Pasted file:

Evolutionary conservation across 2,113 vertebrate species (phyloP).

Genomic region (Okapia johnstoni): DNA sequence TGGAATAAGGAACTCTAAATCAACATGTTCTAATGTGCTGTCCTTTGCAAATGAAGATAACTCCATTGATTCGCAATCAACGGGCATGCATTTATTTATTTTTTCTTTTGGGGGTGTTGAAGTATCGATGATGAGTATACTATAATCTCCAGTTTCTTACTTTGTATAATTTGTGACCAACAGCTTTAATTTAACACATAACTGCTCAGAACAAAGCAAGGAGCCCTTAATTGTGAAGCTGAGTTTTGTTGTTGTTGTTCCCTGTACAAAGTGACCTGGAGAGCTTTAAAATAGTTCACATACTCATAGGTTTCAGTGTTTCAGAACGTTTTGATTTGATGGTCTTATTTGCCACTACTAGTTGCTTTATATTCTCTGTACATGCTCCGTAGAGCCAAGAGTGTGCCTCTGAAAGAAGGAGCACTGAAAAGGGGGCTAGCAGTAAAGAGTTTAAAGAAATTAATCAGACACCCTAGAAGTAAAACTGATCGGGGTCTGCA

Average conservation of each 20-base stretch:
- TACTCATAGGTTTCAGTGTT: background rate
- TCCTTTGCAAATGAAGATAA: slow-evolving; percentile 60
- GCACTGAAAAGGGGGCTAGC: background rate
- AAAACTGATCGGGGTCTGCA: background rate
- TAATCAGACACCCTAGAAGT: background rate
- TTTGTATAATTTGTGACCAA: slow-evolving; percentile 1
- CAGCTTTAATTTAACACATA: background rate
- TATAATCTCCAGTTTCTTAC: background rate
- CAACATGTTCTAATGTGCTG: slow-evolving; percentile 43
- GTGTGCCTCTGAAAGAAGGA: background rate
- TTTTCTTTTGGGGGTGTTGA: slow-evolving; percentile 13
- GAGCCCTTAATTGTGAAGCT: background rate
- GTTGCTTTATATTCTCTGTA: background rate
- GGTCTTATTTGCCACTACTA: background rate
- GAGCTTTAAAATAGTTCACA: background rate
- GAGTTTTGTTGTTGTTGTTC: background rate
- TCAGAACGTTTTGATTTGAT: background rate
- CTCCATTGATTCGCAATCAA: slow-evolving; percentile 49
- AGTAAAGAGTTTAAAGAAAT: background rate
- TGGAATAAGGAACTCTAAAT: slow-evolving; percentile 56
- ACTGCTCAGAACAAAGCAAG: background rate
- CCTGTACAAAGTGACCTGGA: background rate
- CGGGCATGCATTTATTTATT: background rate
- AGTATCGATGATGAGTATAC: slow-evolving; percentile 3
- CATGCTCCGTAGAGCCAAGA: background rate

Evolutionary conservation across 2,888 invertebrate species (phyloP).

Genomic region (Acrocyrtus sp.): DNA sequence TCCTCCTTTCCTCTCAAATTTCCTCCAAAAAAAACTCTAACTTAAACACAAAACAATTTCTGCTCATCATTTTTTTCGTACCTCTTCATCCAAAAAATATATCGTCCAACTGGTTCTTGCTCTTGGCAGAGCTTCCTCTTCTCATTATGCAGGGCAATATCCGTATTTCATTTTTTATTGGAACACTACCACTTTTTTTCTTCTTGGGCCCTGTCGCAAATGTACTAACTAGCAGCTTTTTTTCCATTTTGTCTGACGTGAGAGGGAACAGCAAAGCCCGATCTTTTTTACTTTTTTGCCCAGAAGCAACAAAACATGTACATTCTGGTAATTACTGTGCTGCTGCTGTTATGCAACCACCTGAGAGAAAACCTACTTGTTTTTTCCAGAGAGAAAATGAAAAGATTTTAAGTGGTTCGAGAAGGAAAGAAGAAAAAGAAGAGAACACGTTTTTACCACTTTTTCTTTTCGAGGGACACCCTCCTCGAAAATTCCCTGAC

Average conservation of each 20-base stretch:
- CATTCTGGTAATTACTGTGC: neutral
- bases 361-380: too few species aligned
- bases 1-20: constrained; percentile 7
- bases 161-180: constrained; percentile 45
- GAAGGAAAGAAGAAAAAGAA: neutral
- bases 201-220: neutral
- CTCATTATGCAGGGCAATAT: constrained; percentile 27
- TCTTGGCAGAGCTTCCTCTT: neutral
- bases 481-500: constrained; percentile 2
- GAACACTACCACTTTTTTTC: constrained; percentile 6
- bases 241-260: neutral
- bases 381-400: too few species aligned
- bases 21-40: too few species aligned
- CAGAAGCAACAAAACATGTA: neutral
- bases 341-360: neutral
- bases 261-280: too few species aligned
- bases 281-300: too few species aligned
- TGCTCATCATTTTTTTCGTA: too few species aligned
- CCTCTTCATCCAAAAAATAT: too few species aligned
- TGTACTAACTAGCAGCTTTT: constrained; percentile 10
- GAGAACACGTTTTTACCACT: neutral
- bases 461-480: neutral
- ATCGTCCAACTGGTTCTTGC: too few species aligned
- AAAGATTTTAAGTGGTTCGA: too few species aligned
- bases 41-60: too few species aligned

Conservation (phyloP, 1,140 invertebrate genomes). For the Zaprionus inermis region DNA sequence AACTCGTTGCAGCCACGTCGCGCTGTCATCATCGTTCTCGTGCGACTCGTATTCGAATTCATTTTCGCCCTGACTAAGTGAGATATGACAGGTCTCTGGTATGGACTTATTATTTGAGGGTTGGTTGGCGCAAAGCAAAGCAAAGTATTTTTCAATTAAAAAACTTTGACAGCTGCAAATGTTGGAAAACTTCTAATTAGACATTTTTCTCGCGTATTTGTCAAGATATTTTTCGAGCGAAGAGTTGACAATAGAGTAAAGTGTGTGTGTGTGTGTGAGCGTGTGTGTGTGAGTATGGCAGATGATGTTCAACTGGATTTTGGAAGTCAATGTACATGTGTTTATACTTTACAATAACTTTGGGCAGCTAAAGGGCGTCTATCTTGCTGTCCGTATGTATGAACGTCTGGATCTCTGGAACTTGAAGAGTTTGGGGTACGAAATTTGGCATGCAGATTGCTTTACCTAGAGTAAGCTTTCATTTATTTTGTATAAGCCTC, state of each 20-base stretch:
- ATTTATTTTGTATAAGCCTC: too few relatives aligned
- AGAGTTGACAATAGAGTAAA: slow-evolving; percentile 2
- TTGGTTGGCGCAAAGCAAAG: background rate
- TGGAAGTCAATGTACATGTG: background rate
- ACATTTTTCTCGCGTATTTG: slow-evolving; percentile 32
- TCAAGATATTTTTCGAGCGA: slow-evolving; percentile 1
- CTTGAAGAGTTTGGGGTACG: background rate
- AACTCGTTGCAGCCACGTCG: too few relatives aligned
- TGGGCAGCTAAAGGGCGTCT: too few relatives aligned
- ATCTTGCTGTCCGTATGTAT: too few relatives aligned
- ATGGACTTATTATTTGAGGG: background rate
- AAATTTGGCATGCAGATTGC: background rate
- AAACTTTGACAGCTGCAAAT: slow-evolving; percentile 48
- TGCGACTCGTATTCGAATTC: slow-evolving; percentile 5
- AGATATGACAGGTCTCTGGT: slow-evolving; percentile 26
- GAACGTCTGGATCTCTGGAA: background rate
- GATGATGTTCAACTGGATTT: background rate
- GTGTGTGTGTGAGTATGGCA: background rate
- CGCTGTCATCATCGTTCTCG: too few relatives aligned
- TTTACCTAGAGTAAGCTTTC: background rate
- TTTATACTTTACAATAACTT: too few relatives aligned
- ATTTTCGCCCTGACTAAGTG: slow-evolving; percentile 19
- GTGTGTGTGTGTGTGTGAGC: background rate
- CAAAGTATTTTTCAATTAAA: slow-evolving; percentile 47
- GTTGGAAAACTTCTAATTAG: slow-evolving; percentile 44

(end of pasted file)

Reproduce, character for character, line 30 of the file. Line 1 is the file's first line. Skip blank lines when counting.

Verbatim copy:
Genomic region (Acrocyrtus sp.): DNA sequence TCCTCCTTTCCTCTCAAATTTCCTCCAAAAAAAACTCTAACTTAAACACAAAACAATTTCTGCTCATCATTTTTTTCGTACCTCTTCATCCAAAAAATATATCGTCCAACTGGTTCTTGCTCTTGGCAGAGCTTCCTCTTCTCATTATGCAGGGCAATATCCGTATTTCATTTTTTATTGGAACACTACCACTTTTTTTCTTCTTGGGCCCTGTCGCAAATGTACTAACTAGCAGCTTTTTTTCCATTTTGTCTGACGTGAGAGGGAACAGCAAAGCCCGATCTTTTTTACTTTTTTGCCCAGAAGCAACAAAACATGTACATTCTGGTAATTACTGTGCTGCTGCTGTTATGCAACCACCTGAGAGAAAACCTACTTGTTTTTTCCAGAGAGAAAATGAAAAGATTTTAAGTGGTTCGAGAAGGAAAGAAGAAAAAGAAGAGAACACGTTTTTACCACTTTTTCTTTTCGAGGGACACCCTCCTCGAAAATTCCCTGAC